Russ and Helen Harvie playing one of the card games they enjoyed with friends and family. Photo courtesy of Harvie family

Gail Anderson’s parents were visiting her in Arizona when the COVID-19 pandemic started, and they ended up staying longer than expected.

One day, they joined a Zoom call with her co-workers, who were eager to ask the secret to a long and happy marriage.

“They both basically said the same thing,” said Anderson, 57. “They have to be your best friend. Make that person your best friend and you will go through the ups and downs of life together. Prioritize them and treat them like your best friend.”

Anderson’s parents, Russ and Helen Harvie of Old Orchard Beach, lived by those words every day until they died – just an hour apart – on March 6.

Russ, 83, died first, of sudden cardiac arrest. Then Helen, 84, had a stroke that family members believe was brought on by the stress of her husband’s death.

“I heard her for many years saying, ‘If Russ dies before me, I don’t think I’ll make it. I don’t think I’ll survive,’” said Dory Cote, 76, Helen Harvie’s sister. “She didn’t. There’s a part of it that’s really tragic. We lost her and her husband, and their children lost both parents, on the same day. But it’s an amazing love story because neither of them wanted to live without the other.”


The couple would have celebrated their 62nd wedding anniversary this June.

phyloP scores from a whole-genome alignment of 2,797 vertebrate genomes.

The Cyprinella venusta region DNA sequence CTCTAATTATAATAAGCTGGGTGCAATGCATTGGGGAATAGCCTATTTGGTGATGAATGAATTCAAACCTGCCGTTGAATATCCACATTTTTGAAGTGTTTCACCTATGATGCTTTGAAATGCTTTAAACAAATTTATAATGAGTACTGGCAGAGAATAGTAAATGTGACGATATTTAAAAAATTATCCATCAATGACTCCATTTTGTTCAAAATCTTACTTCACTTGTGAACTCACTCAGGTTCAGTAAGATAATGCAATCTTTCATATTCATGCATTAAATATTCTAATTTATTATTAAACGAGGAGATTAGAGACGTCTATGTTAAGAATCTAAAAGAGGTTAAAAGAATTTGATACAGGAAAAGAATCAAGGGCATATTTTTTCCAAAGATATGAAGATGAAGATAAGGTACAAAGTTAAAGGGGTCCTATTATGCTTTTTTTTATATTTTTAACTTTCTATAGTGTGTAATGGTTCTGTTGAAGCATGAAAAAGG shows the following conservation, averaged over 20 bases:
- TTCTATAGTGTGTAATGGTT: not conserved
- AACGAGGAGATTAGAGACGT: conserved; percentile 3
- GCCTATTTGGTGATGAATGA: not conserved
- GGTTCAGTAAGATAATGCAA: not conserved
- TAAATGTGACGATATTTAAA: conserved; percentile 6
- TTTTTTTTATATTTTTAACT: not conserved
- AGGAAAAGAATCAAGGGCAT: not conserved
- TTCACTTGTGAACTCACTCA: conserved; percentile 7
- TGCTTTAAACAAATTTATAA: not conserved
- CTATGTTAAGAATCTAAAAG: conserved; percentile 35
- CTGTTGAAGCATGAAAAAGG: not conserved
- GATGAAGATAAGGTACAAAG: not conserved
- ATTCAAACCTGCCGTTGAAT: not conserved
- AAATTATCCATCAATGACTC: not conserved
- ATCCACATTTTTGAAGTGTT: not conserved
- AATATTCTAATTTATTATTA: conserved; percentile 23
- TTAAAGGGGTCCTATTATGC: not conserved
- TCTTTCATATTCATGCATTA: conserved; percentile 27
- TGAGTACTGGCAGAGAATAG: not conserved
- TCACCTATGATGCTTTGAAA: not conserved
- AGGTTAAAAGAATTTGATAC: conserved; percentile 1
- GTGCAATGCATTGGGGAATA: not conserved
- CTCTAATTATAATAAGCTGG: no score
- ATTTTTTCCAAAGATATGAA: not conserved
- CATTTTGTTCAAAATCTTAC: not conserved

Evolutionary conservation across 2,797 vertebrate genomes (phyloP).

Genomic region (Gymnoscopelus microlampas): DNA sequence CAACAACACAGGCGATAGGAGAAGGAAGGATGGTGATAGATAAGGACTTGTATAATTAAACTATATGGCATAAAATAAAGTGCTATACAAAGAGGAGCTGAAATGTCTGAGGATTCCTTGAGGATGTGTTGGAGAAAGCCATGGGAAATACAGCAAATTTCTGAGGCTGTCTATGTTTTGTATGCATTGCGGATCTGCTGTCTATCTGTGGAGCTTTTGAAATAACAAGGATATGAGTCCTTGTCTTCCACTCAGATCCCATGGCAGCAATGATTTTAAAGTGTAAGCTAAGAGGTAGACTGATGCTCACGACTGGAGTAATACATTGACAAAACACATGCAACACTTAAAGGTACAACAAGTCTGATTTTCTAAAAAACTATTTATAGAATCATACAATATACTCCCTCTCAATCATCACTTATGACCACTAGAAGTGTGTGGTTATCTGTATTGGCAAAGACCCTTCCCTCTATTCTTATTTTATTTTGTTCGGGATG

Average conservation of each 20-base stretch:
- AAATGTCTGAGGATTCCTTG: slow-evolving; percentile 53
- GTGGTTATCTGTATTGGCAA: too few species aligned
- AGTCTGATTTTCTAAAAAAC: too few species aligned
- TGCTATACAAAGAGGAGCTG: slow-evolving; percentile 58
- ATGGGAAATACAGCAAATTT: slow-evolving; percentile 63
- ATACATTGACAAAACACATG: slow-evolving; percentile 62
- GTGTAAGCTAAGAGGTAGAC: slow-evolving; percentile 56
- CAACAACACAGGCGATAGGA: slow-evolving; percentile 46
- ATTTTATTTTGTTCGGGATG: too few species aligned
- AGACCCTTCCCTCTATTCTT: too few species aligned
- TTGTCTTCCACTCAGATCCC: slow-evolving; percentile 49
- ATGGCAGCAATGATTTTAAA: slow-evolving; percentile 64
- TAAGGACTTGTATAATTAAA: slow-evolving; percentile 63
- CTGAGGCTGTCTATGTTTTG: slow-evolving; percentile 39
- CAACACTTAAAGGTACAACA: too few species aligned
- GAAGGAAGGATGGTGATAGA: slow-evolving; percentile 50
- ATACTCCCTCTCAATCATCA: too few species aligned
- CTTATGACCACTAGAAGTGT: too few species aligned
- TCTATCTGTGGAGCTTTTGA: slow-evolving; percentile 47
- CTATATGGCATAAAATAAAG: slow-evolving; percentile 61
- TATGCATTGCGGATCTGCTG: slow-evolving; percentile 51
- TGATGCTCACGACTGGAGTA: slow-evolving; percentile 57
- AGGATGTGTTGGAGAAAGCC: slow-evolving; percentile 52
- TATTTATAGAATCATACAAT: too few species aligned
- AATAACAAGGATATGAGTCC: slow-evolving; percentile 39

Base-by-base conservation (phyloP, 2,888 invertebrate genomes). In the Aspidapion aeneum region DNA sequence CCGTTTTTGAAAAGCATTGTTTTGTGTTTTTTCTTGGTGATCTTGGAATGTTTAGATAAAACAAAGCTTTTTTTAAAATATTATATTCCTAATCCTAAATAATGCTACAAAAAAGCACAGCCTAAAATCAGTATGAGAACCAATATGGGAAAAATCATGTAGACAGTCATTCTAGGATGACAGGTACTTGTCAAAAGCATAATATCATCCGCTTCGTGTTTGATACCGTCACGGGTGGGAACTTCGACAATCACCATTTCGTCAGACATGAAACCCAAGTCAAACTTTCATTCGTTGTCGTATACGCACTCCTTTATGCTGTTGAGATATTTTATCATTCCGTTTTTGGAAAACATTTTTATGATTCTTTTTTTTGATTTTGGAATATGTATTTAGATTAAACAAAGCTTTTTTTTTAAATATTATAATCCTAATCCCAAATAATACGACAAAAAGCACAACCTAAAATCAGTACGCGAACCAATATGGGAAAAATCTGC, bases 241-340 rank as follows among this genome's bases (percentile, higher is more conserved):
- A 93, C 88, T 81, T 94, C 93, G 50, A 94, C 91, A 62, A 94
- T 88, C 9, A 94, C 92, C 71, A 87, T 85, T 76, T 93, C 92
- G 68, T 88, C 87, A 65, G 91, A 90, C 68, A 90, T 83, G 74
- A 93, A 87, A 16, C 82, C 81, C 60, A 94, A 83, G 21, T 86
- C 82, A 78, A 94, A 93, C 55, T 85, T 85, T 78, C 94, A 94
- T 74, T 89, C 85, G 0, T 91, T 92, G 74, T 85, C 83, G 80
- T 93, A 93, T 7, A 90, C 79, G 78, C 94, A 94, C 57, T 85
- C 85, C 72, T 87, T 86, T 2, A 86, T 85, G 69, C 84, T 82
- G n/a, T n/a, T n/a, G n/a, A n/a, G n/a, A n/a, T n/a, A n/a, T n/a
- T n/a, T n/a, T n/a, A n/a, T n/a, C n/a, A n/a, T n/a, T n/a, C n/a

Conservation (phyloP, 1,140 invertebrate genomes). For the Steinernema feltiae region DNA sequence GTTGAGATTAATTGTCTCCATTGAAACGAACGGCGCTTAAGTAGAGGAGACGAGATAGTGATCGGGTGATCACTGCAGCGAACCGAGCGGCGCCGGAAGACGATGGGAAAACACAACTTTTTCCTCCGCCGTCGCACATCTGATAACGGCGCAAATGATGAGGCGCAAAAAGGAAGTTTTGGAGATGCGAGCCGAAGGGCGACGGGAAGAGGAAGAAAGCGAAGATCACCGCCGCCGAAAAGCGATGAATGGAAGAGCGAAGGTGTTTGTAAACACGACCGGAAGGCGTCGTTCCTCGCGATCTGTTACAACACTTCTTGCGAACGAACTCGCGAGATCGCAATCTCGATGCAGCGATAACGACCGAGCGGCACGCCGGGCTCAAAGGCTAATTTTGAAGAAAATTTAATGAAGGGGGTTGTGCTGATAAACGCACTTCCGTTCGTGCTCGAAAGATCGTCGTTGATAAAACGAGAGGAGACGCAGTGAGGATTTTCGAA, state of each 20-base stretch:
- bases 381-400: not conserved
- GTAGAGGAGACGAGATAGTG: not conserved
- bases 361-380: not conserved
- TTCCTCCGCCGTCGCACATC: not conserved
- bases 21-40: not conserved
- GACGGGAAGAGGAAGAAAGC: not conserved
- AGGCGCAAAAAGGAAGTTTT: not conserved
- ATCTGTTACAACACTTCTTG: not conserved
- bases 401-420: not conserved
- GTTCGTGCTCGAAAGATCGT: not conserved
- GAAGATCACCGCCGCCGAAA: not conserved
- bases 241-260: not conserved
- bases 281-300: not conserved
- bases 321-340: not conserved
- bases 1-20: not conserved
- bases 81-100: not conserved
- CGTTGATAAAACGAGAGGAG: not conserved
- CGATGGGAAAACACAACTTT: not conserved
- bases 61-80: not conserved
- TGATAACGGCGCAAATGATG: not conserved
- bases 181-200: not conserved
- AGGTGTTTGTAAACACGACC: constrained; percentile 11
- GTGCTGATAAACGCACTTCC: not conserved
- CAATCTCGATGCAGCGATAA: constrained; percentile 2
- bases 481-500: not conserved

Helen, born and raised in Westbrook, was one of five children. Russ was born in Littleton, New Hampshire, and grew up in South Portland as one of six boys.

They met at a school dance in 1959. Helen’s good friend Bev was dating Russ’ oldest brother, Len.

Helen and Russ married two years later.

Keith Harvie, of Manchester, one of Russ’ younger brothers, remembers their early relationship well. “The simplest way to say it is that he was totally changed when he met Helen,” the 77-year-old said of his brother.


Russ and Helen Harvie on their wedding day. Photo courtesy of Harvie family

The couple wanted to get married right out of high school, but Keith Harvie said his mother insisted that Russ further his education first. He studied culinary arts at the Southern Maine Vocational Technical Institute – now Southern Maine Community College – and they later moved to Buffalo, New York, where Russ worked for a hotel chain.

Later, when the couple moved back to Maine and settled in Westbrook, Russ owned and operated Harvie’s Diner, until it was destroyed in a fire in 1967. After that, the pair found a variety of jobs.

Helen worked for Weyerhaeuser and G.H. Bass, Russ at the S.D. Warren Paper Mill in Westbrook and at Unum Insurance and Cabela’s.

They raised three children – Mark, Gail and Michael – in Westbrook while cultivating a network of close friends, both nearby and in their travels.

“They never wanted to miss a party or any event we were having,” said Mark Harvie, 60, of Kennebunk. “Our friends became their friends.”

When his girlfriend’s brother didn’t have anywhere to go for Thanksgiving one year, his mother set an extra place at the table, said Michael Harvie, 56, of Scarborough.


“He happened to show up and there was a place there. It was just an accepting, anyone-can-come attitude.”

Helen once welcomed a young woman who had a yearlong job at G.H. Bass to live at their house.